1497   Parish Registers. A regulation by Cardinal Wolsey led to Parish Registers being set up to record the names of children, their Godfathers and Godmothers, and witnesses present during the christening. See 1538.
c. 1500   Square Norman tower of Penistone Church built in the Perpendicular style of Gothic architecture, similar to that of Silkstone. It is 80 ft high and it had eight pinnacles. Ref 1. See the Church History page.
1524   Boundary Dispute between Thurlstone and Holmfirth farmers. A manor court in Thurlstone heard that Holmfirth farmers, 'Having recently taken their own common' were also using Thurlstone's common land for grazing their cattle. Violence followed, resulting in the death of Thurlstoner Robert Mokeston. Further legal representations went on but the end result is lost in history. (Ref 14 P115). Boundaries were not always well-defined in those days and boundary stones might be moved or go missing. The old tradition of 'Beating the Bounds' came from these days, usually performed on Rogation Sunday. Villagers would walk around their village boundaries and beat their small children at each boundary post, to crudely instill a firm knowledge of their locations. Local places still hold boundary walks but (hopefully) tend to leave out the beatings.
1530   Population of England and Wales about 3 million. From 1530 to 1688, Heraldic Visitations took place throughout England, Wales and Ireland, to regulate and register the coats of arms of nobility and gentry and boroughs, and to record pedigrees as a kind of upper class census. These tours of inspection were undertaken by Kings of Arms or junior officers of arms (or Heralds), as deputies. A survey of 1530 to 1563 covered the area of Northumberland, Durham, Yorkshire, Lancashire, Cumberland and Cheshire and was (probably) conducted by Lawrence Dalton, accompanied by William Colbarne. From Wikipedia.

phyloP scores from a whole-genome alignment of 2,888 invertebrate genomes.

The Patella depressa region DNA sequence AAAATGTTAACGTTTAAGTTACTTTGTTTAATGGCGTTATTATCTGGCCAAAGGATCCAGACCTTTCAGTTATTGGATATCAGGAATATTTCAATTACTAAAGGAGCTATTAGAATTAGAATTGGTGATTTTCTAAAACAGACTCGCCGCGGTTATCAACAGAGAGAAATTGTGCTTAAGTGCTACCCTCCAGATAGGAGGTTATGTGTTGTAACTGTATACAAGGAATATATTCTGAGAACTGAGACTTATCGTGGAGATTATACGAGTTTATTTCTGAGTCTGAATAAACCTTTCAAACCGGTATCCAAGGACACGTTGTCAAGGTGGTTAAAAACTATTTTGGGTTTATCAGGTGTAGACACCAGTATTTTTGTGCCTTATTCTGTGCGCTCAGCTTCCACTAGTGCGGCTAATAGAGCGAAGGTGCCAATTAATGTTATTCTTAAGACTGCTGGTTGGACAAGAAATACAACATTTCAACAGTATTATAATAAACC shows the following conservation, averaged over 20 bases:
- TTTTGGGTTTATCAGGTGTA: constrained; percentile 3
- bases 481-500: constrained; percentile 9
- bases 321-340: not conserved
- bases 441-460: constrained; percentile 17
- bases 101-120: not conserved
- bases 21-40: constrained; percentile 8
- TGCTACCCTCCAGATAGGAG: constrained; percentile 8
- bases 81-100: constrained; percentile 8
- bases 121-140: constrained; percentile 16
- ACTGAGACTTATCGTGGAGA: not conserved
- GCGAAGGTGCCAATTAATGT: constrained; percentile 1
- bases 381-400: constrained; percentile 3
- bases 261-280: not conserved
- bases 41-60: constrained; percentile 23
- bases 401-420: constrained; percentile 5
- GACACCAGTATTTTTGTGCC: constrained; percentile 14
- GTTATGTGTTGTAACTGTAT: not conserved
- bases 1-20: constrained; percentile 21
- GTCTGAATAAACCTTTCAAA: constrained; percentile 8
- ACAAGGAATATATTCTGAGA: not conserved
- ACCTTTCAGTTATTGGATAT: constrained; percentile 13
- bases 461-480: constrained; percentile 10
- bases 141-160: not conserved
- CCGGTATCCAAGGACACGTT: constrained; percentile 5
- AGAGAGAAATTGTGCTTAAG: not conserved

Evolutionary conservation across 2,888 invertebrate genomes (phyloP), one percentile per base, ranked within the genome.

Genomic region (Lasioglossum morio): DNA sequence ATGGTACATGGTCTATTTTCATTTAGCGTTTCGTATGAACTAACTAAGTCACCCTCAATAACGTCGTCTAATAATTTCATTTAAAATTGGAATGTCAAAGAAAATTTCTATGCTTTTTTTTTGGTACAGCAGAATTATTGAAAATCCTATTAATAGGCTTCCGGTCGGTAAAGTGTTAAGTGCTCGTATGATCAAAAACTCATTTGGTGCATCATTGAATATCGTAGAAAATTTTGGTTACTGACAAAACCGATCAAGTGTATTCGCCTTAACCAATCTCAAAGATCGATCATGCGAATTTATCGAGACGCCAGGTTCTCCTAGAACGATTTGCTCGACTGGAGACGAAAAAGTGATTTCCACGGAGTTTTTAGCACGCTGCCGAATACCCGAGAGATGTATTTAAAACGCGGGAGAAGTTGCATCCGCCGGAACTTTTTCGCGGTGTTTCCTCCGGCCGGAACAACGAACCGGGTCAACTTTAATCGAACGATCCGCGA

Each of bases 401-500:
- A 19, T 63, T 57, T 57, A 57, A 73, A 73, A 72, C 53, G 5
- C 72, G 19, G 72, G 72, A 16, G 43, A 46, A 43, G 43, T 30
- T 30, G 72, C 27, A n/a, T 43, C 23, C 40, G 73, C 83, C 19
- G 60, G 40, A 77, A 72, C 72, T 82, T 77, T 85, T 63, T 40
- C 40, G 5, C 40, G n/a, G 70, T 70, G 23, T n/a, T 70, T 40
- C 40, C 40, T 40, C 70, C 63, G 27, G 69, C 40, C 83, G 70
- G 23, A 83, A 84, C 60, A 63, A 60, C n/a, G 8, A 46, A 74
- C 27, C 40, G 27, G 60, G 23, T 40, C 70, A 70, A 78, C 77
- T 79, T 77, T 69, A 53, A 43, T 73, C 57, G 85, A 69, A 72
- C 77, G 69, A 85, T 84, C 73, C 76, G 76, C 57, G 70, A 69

1534   (National) Acts of Supremacy. Two acts of the Parliament of England passed in 1534 and 1559, establishing King Henry VIII and subsequent monarchs as supreme head of the Church of England. Prior to 1534, the supreme head of the Church had been the Roman Catholic Pope. The Wiki summarises the Acts.
1538   Parish Registration. Following Cardinal Worsley's regulation from 1497 concerning the recording of baptisms, Henry VIII implemented the registration of all baptisms. In the reign of Philip and Mary (in the following century), it was directed that an annual summary should be made of all parochial registration, to ascertain the number of births, burials and marriages, as well as the number of offences. During Cromwell's Protectorate, he decreed that there ought not be a registration of baptisms, only an authenticated version of births of all denominations, and that the whole should be looked upon as a civil rather than religious act. This was discontinued after the reign of Charles II, until all marriages, births and burials were required to be registered by William III. Every Parish was compelled to register births within five days and every burial, whether or not buried in a churchyard. This continued until 52, George III, when baptisms, marriages and burials required to be registered. The House of Lords had struck out the requirement to include births. These details were sourced from JND's newspaper cuttings, originally from The Mirror.